— Kimberly Marlowe Hartnett

Christian Science Monitor

"The irresistible story of the Russian serf Praskovia Kovalyova who was honored by Catherine the Great and loved by one of the richest men in the world. Nicholas Sheremetev brought her to the stage, to his bed, and then secretly wed her."—Bob Blaisdell, Christian Science Monitor

— Bob Blaisdell

Moscow Times

"An engaging narrative. . . . Scrupulous research underlies this fascinating picture of life at Russia''s top social echelon."—George Loomis, Moscow Times

— George Loomis

Books & Culture

"A fascinating and moving story."—Betty Smart Carter, Books & Culture

— Betty Smart Carter

The Cultural Tourist

"This is an odd but inspiring story. It is wonderful that Smith uncovered it and tells it so movingly."—Howard Kissel, The Cultural Tourist (New York Daily News blog)

— Howard Kissel

Willard Sunderland
"Smith's book is an unusual gem—a work that gives us not only an absorbing view of the intimate world of a forbidden romance but also a first-rate historical tour of the lost landscapes of Russian aristocratic society, opera, and theater in its golden age."—Willard Sunderland, University of Cincinnati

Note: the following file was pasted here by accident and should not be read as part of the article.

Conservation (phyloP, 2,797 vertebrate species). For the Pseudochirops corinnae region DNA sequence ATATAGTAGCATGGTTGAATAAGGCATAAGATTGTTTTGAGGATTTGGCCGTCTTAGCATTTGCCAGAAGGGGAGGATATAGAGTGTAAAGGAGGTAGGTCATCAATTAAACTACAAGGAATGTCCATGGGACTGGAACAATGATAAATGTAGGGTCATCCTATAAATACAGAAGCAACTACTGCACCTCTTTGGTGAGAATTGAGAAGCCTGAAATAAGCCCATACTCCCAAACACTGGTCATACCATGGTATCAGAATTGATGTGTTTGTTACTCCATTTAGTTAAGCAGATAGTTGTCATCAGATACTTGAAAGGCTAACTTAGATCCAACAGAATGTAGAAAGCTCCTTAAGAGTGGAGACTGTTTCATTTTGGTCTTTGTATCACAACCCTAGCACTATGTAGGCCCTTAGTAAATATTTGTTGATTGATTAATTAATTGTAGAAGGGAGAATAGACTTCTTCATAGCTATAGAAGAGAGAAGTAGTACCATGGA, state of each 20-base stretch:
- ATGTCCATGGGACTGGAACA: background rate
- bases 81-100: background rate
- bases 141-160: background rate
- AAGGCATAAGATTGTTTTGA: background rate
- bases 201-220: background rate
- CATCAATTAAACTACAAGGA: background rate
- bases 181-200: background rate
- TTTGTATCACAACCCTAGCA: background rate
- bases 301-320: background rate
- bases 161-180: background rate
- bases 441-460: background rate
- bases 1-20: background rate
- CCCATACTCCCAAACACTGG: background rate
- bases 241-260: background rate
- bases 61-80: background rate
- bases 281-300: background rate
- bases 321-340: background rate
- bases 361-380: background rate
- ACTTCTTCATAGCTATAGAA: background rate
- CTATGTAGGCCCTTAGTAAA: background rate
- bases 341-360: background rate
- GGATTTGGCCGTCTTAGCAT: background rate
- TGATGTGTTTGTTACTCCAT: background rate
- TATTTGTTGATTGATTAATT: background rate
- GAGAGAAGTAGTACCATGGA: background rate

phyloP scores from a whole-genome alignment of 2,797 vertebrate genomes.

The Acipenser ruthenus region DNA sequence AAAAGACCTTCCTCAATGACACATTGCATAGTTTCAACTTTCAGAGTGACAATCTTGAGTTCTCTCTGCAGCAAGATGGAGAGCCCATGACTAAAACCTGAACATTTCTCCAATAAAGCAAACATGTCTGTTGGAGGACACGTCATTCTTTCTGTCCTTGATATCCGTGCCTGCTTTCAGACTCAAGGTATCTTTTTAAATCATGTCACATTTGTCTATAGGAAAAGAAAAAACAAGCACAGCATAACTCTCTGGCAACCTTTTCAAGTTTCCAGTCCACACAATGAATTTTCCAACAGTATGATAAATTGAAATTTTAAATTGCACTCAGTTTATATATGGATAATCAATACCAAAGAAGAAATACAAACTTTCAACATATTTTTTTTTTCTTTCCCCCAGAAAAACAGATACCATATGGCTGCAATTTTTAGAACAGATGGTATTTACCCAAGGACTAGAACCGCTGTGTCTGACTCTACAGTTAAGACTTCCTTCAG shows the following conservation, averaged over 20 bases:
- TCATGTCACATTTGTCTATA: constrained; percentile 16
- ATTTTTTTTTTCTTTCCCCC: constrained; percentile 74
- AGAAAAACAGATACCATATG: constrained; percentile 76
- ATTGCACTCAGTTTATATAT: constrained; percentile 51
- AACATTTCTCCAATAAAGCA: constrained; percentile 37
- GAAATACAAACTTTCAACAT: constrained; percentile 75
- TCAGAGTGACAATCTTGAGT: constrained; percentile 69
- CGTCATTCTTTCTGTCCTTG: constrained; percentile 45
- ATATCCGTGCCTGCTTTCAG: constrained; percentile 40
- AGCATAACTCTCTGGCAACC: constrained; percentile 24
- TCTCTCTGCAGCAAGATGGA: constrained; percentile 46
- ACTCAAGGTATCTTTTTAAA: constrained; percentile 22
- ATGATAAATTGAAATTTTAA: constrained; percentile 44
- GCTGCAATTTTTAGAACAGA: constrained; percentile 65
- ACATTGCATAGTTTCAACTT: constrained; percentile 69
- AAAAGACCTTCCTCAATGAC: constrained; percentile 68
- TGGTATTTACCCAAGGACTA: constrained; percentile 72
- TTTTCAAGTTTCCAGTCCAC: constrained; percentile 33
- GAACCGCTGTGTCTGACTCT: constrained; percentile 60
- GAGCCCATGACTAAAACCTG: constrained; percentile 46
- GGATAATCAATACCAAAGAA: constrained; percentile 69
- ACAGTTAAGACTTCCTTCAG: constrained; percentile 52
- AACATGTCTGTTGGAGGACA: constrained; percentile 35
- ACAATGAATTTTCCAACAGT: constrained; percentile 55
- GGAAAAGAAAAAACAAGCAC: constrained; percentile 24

Hilde Hoogenboom
“Douglas Smith has produced the definitive account, and the first in English, of the extraordinary relationship between Count Nicholas Sheremetev, Russia’s wealthiest noble ever, and his wife, a former serf actress known as 'The Pearl'.”—Hilde Hoogenboom, University of Albany
Elise Wirtschafter
"A moving, romantic, and tragic historical tale."—Elise Wirtschafter, California State Polytechnic University
Amanda Foreman
"The Pearl is a bright, sparkling jewel of a book; a masterpiece that deserves as wide an audience as possible. Russia's greatest love story has never been properly told, until now."—Amanda Foreman, author of Georgiana, Duchess of Devonshire
Andrea Lee
"The Pearl is a book I've always wanted to see written—a portrait of one of the greatest and least known love stories in European history. Douglas Smith, a brilliant historian who writes like a novelist, has brought it to life in a rare blend of meticulous research and gripping emotional narrative that opens to the reader both the recondite world of Russian serf theater, and an extraordinary human drama. Mesmerizing."—Andrea Lee, author of Russian Journal and Interesting Women
Robert K. Massie
“This is a dazzling, multi-faceted jewel of a book. Based on an extraordinary effort of meticulous research, Douglas Smith has discovered and told the true story of a young, eighteenth-century serf woman whose superb voice made her the star of the private opera theater of her owner, the wealthiest nobleman in Catherine the Great’s Russia. The high drama of their passionate love is set against a background of the greatest possible contrast: the grim realities of serfdom versus the staggering opulence of the highest Russian aristocracy. It is a remarkable work of dual biography; it is also an unforgettable story.”—Robert K. Massie, Pulitzer Prize-winning author of Nicholas and Alexandra and Peter the Great